Despite a favorable forecast for the fitness industry, and signs of recovery in various sectors of the American economy, facility and studio owners are still taking stock. Faced with tough economic times, some owners, directors and managers continue to put off or scale back on new equipment, leasing rather than buying, or purchasing used or remanufactured equipment instead of new. Here are some of their strategies and suggestions on how to make the most of what you have and what you can afford.
Martine Dedek, instructor and owner of Studio Evolve, a Pilates and bodywork facility in Seattle, says that before the recession, purchasing decisions were based on need. Through the downturn, however, despite faring well and maintaining her regular clients, she has postponed all purchases and kept inventory stock lower than normal.
“A year and a half ago, I was thinking about adding another Pilates reformer to expand studio capacity,” she says. “However, I have seen a decline in new clients. Although I had hoped to see some growth in 2009, right now I don’t see a need to add more Pilates apparatus, because we haven’t seen that growth. If it can wait, it will.”
Adriana Medina, owner and certified personal trainer at Fuerte Fitness in Seattle, says she pulled back purchasing because it was not a priority. She estimates that she spent approximately $4,300 on new equipment in 2008 and saved about $6,000 by eliminating purchases in 2009. “My personal training has slowed down a bit, so I don’t have as much money. My priority is getting my name out, more than [buying] equipment.”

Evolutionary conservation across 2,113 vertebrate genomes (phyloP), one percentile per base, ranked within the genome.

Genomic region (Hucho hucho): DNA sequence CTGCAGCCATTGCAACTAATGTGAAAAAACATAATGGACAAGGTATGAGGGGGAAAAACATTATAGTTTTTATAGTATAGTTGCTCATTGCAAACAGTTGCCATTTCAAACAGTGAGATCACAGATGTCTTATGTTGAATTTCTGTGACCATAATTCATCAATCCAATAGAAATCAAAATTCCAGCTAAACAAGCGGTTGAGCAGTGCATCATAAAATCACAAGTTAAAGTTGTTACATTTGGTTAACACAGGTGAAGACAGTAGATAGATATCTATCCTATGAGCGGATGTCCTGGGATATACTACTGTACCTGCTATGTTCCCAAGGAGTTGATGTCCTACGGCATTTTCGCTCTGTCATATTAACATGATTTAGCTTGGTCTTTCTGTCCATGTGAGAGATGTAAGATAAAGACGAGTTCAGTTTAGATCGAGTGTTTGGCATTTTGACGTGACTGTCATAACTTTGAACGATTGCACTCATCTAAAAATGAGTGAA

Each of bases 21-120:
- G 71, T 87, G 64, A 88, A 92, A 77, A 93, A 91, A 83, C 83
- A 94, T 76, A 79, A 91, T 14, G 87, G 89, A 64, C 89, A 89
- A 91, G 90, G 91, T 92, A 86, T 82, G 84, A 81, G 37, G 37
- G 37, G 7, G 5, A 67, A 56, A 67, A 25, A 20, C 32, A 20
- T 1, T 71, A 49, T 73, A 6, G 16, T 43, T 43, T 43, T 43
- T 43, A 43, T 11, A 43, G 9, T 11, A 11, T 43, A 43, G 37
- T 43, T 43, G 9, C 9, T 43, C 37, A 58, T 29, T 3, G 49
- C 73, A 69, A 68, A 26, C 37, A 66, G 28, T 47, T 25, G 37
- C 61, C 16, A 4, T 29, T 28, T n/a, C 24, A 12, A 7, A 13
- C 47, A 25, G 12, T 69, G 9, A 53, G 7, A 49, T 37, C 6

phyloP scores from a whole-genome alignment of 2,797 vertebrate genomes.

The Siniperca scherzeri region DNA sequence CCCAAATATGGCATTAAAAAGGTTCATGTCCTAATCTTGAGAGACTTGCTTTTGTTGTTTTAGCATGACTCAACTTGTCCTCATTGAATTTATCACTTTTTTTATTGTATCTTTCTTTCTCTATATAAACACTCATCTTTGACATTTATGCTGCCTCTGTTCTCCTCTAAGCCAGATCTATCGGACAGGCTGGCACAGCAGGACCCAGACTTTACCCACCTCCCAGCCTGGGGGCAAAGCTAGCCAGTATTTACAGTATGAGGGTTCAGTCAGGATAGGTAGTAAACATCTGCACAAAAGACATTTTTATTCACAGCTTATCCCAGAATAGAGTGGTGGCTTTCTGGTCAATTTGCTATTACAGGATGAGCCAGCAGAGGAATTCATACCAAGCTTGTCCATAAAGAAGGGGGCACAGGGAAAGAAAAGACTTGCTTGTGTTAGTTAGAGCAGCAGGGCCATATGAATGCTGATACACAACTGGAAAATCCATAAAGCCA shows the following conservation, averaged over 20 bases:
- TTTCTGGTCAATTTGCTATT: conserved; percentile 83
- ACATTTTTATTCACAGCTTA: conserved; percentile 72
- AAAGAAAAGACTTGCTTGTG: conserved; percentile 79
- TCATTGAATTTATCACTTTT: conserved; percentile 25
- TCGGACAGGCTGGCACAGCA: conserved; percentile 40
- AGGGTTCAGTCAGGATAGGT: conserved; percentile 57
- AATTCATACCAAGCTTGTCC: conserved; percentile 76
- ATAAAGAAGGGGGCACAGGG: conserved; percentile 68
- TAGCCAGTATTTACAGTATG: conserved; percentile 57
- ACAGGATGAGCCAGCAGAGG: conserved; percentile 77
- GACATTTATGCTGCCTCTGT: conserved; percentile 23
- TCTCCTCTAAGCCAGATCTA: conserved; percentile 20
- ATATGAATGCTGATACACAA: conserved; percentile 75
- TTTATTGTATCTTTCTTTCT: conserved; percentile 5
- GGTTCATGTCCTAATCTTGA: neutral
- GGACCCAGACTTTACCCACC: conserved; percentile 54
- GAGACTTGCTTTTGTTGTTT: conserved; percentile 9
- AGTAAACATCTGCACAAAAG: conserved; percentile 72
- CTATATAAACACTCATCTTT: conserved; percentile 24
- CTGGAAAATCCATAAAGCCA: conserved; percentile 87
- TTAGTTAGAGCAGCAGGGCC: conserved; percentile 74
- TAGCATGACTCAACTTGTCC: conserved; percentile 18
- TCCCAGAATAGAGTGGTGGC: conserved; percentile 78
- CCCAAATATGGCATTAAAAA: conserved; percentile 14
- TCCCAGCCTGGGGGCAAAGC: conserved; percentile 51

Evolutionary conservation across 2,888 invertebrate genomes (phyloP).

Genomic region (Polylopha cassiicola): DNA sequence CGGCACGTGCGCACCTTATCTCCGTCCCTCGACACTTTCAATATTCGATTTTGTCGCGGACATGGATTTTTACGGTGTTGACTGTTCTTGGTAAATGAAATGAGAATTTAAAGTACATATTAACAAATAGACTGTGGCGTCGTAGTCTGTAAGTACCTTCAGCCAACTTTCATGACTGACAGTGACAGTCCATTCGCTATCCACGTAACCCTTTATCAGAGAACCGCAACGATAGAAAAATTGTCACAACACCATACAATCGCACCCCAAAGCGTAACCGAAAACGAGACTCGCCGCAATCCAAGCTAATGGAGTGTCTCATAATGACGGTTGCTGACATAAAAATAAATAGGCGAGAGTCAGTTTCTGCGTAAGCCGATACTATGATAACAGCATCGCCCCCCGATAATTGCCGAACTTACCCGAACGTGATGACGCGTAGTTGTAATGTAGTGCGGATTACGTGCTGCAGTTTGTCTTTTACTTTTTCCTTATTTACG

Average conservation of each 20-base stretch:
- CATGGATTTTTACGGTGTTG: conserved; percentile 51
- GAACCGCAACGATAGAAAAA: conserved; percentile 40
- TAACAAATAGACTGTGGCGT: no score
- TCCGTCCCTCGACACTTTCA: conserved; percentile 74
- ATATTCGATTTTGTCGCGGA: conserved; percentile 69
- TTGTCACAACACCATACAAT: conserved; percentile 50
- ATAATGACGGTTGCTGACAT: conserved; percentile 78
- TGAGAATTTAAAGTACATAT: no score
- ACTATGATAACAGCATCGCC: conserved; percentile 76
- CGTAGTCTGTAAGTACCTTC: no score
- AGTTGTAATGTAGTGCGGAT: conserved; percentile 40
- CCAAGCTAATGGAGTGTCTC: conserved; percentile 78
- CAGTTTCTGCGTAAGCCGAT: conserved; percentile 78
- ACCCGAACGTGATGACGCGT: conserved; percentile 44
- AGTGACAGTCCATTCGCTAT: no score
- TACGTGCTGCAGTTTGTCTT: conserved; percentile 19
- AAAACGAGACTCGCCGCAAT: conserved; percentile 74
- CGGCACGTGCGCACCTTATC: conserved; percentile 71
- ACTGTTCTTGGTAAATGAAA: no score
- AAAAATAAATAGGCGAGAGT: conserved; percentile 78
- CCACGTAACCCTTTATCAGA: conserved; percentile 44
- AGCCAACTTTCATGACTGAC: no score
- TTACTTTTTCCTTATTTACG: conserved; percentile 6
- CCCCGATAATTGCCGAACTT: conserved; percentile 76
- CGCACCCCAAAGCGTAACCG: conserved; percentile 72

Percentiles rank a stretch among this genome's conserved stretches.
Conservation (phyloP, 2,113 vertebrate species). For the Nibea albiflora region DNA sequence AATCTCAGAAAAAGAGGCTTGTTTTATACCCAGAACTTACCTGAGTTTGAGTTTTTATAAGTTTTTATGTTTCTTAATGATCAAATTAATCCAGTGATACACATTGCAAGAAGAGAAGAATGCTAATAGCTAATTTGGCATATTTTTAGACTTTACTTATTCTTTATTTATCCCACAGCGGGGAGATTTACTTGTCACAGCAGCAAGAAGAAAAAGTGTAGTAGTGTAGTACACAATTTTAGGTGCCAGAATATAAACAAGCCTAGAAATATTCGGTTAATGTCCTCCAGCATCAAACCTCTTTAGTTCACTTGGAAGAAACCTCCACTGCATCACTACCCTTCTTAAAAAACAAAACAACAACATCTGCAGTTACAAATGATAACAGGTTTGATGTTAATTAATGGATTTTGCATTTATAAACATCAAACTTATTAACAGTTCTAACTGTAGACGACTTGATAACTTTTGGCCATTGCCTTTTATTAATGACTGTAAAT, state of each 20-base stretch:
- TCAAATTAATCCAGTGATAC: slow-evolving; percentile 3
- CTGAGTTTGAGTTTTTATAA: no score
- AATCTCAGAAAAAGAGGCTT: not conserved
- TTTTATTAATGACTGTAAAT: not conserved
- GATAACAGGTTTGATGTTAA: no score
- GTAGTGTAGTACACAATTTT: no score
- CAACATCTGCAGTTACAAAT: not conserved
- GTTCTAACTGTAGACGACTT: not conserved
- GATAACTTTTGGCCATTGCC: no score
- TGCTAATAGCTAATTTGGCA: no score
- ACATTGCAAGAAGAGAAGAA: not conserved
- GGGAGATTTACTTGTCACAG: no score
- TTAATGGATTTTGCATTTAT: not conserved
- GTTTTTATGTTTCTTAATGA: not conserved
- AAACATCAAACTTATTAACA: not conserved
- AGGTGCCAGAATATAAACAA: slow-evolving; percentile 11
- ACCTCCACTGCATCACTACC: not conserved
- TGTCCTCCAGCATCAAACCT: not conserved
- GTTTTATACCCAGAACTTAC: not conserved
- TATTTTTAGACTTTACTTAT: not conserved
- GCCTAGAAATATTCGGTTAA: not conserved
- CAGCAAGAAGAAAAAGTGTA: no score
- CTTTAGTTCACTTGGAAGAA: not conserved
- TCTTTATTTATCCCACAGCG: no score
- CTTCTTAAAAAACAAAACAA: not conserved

However, some purchasing practices have not changed. Michele Rinaldi, owner of Rinaldi Pilates in New York City, who purchases an average of one to three pieces of new Pilates equipment per year, has not scaled back. “I have a boutique studio specializing in one-on-one private Pilates sessions, so I think it’s important to always have new and reliable equipment,” she says. “Minimizing the wear and tear on springs, mats and straps helps keep the quality of our sessions up.”
When Medina first opened her studio, she purchased 90% of her equipment at an auction. “Because I started this business by myself, I couldn’t afford to get new equipment,” she says. “[A] client told me about the auction a day before, and I went. I purchased the majority of what I needed and put it into storage until I found a place to lease and construct my studio and space.”
However, purchasing used equipment is not an option for Rinaldi. “I am sure there are some great deals to be found out there,” she says. “However, in a practice where safety is one of the main priorities of a session, I believe it’s important to know that the equipment is new and reliable and can be serviced by the manufacturer if and when needed.”
For owners of small studios or facilities who are interested in purchasing used equipment, Amber O’Neal, owner of Café Physique, an Atlanta-based studio specializing in fitness and nutrition, suggests looking on Craigslist to find a local seller in order to avoid shipping charges. She also recommends staying in touch with colleagues in the business to find out which gyms and training studios are going out of business.
“When appropriate, I approach management and ask about their plans for selling off their equipment. More often than not, they’re looking for any possible opportunity to unload these items at a great price, because otherwise they have to pay storage or just leave them behind,” she says.
IDEA business and program director members can read the full article, “Equipment Purchasing Practices in a Shaky Economy” in the online IDEA Library or in March 2010 Digital IDEA Fitness Manager. If you do not receive this e-newsletter and would like to upgrade your membership, please contact firstname.lastname@example.org.